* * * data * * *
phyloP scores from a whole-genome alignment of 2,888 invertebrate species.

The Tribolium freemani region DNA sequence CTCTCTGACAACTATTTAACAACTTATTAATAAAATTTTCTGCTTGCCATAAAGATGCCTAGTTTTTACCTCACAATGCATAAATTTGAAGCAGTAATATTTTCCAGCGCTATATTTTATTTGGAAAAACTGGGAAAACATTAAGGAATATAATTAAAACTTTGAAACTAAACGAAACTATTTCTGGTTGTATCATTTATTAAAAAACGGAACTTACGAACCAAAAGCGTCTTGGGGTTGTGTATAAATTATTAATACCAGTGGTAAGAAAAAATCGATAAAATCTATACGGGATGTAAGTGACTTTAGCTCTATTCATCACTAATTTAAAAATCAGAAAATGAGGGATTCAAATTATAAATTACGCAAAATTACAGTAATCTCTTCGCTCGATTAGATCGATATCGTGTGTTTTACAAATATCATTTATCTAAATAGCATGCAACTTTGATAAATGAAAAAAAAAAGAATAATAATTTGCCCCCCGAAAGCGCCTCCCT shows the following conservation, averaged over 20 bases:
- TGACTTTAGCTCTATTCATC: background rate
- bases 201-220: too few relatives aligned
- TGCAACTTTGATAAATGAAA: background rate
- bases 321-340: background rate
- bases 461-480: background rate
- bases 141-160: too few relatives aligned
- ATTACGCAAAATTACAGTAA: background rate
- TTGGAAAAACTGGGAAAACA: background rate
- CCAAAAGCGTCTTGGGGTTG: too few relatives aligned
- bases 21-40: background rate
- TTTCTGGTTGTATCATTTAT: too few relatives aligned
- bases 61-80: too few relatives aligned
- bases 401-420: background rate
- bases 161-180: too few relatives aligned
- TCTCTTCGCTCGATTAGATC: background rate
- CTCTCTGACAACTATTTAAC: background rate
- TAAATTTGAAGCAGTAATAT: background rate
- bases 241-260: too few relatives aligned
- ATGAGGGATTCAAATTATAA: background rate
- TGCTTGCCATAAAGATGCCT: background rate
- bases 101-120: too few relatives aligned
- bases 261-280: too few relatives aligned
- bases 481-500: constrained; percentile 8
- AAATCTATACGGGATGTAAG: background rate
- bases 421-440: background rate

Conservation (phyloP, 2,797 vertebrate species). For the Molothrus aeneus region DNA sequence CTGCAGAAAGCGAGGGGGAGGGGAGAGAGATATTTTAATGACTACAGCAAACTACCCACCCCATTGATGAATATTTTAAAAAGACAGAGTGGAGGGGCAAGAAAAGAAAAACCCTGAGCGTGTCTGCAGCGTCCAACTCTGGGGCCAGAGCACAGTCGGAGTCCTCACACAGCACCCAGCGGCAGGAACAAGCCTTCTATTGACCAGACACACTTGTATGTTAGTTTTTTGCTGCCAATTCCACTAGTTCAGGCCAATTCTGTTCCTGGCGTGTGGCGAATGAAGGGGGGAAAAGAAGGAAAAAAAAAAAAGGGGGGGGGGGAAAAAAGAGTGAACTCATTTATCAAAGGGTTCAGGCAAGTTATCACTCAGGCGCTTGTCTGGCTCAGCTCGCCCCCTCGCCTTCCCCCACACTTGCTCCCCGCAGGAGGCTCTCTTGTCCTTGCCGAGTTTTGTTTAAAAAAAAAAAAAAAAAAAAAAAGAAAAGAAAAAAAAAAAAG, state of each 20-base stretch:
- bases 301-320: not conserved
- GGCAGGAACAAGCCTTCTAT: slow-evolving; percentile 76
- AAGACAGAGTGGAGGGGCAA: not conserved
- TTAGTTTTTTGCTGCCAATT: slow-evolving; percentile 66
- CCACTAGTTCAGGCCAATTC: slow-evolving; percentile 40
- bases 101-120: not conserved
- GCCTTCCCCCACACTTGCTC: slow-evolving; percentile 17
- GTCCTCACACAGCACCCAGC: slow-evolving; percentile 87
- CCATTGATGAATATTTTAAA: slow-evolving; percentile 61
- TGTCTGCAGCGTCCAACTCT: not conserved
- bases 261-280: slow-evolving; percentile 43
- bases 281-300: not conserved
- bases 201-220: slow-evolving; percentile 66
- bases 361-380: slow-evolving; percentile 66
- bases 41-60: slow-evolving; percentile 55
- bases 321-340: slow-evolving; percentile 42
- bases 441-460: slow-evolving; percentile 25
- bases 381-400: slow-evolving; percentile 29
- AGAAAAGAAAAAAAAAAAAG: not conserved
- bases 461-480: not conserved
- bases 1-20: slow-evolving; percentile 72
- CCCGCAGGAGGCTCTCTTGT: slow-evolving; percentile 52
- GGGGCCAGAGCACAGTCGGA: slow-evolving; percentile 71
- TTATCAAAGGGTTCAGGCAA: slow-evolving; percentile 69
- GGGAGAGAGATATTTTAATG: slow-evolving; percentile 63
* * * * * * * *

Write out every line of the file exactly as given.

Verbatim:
phyloP scores from a whole-genome alignment of 2,888 invertebrate species.

The Tribolium freemani region DNA sequence CTCTCTGACAACTATTTAACAACTTATTAATAAAATTTTCTGCTTGCCATAAAGATGCCTAGTTTTTACCTCACAATGCATAAATTTGAAGCAGTAATATTTTCCAGCGCTATATTTTATTTGGAAAAACTGGGAAAACATTAAGGAATATAATTAAAACTTTGAAACTAAACGAAACTATTTCTGGTTGTATCATTTATTAAAAAACGGAACTTACGAACCAAAAGCGTCTTGGGGTTGTGTATAAATTATTAATACCAGTGGTAAGAAAAAATCGATAAAATCTATACGGGATGTAAGTGACTTTAGCTCTATTCATCACTAATTTAAAAATCAGAAAATGAGGGATTCAAATTATAAATTACGCAAAATTACAGTAATCTCTTCGCTCGATTAGATCGATATCGTGTGTTTTACAAATATCATTTATCTAAATAGCATGCAACTTTGATAAATGAAAAAAAAAAGAATAATAATTTGCCCCCCGAAAGCGCCTCCCT shows the following conservation, averaged over 20 bases:
- TGACTTTAGCTCTATTCATC: background rate
- bases 201-220: too few relatives aligned
- TGCAACTTTGATAAATGAAA: background rate
- bases 321-340: background rate
- bases 461-480: background rate
- bases 141-160: too few relatives aligned
- ATTACGCAAAATTACAGTAA: background rate
- TTGGAAAAACTGGGAAAACA: background rate
- CCAAAAGCGTCTTGGGGTTG: too few relatives aligned
- bases 21-40: background rate
- TTTCTGGTTGTATCATTTAT: too few relatives aligned
- bases 61-80: too few relatives aligned
- bases 401-420: background rate
- bases 161-180: too few relatives aligned
- TCTCTTCGCTCGATTAGATC: background rate
- CTCTCTGACAACTATTTAAC: background rate
- TAAATTTGAAGCAGTAATAT: background rate
- bases 241-260: too few relatives aligned
- ATGAGGGATTCAAATTATAA: background rate
- TGCTTGCCATAAAGATGCCT: background rate
- bases 101-120: too few relatives aligned
- bases 261-280: too few relatives aligned
- bases 481-500: constrained; percentile 8
- AAATCTATACGGGATGTAAG: background rate
- bases 421-440: background rate

Conservation (phyloP, 2,797 vertebrate species). For the Molothrus aeneus region DNA sequence CTGCAGAAAGCGAGGGGGAGGGGAGAGAGATATTTTAATGACTACAGCAAACTACCCACCCCATTGATGAATATTTTAAAAAGACAGAGTGGAGGGGCAAGAAAAGAAAAACCCTGAGCGTGTCTGCAGCGTCCAACTCTGGGGCCAGAGCACAGTCGGAGTCCTCACACAGCACCCAGCGGCAGGAACAAGCCTTCTATTGACCAGACACACTTGTATGTTAGTTTTTTGCTGCCAATTCCACTAGTTCAGGCCAATTCTGTTCCTGGCGTGTGGCGAATGAAGGGGGGAAAAGAAGGAAAAAAAAAAAAGGGGGGGGGGGAAAAAAGAGTGAACTCATTTATCAAAGGGTTCAGGCAAGTTATCACTCAGGCGCTTGTCTGGCTCAGCTCGCCCCCTCGCCTTCCCCCACACTTGCTCCCCGCAGGAGGCTCTCTTGTCCTTGCCGAGTTTTGTTTAAAAAAAAAAAAAAAAAAAAAAAGAAAAGAAAAAAAAAAAAG, state of each 20-base stretch:
- bases 301-320: not conserved
- GGCAGGAACAAGCCTTCTAT: slow-evolving; percentile 76
- AAGACAGAGTGGAGGGGCAA: not conserved
- TTAGTTTTTTGCTGCCAATT: slow-evolving; percentile 66
- CCACTAGTTCAGGCCAATTC: slow-evolving; percentile 40
- bases 101-120: not conserved
- GCCTTCCCCCACACTTGCTC: slow-evolving; percentile 17
- GTCCTCACACAGCACCCAGC: slow-evolving; percentile 87
- CCATTGATGAATATTTTAAA: slow-evolving; percentile 61
- TGTCTGCAGCGTCCAACTCT: not conserved
- bases 261-280: slow-evolving; percentile 43
- bases 281-300: not conserved
- bases 201-220: slow-evolving; percentile 66
- bases 361-380: slow-evolving; percentile 66
- bases 41-60: slow-evolving; percentile 55
- bases 321-340: slow-evolving; percentile 42
- bases 441-460: slow-evolving; percentile 25
- bases 381-400: slow-evolving; percentile 29
- AGAAAAGAAAAAAAAAAAAG: not conserved
- bases 461-480: not conserved
- bases 1-20: slow-evolving; percentile 72
- CCCGCAGGAGGCTCTCTTGT: slow-evolving; percentile 52
- GGGGCCAGAGCACAGTCGGA: slow-evolving; percentile 71
- TTATCAAAGGGTTCAGGCAA: slow-evolving; percentile 69
- GGGAGAGAGATATTTTAATG: slow-evolving; percentile 63